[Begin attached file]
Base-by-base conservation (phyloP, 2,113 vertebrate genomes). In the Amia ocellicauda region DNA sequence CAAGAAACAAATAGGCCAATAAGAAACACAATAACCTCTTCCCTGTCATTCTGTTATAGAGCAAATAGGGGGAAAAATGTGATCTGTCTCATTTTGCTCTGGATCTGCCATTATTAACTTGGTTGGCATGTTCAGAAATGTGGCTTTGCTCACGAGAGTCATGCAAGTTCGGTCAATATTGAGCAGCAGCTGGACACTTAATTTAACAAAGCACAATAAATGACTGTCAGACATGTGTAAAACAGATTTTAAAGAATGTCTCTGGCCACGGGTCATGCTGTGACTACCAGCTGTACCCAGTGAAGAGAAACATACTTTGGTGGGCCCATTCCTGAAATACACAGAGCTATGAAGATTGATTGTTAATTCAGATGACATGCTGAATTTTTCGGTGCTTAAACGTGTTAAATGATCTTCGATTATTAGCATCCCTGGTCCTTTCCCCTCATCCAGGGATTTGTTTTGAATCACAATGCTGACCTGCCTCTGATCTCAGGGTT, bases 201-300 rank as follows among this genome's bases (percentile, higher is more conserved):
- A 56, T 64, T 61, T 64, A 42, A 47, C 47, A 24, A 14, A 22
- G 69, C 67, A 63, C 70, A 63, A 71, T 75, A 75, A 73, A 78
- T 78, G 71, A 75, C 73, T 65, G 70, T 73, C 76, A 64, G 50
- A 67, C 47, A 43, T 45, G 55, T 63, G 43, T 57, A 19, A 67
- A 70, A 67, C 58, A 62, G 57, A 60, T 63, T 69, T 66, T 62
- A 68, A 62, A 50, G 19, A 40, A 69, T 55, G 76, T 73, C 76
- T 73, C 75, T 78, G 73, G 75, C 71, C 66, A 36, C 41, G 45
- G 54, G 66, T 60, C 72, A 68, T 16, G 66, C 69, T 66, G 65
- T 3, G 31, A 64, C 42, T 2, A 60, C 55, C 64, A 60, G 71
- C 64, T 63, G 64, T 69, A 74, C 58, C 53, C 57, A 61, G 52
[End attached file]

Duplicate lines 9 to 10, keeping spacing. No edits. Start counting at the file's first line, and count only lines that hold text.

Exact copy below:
- G 54, G 66, T 60, C 72, A 68, T 16, G 66, C 69, T 66, G 65
- T 3, G 31, A 64, C 42, T 2, A 60, C 55, C 64, A 60, G 71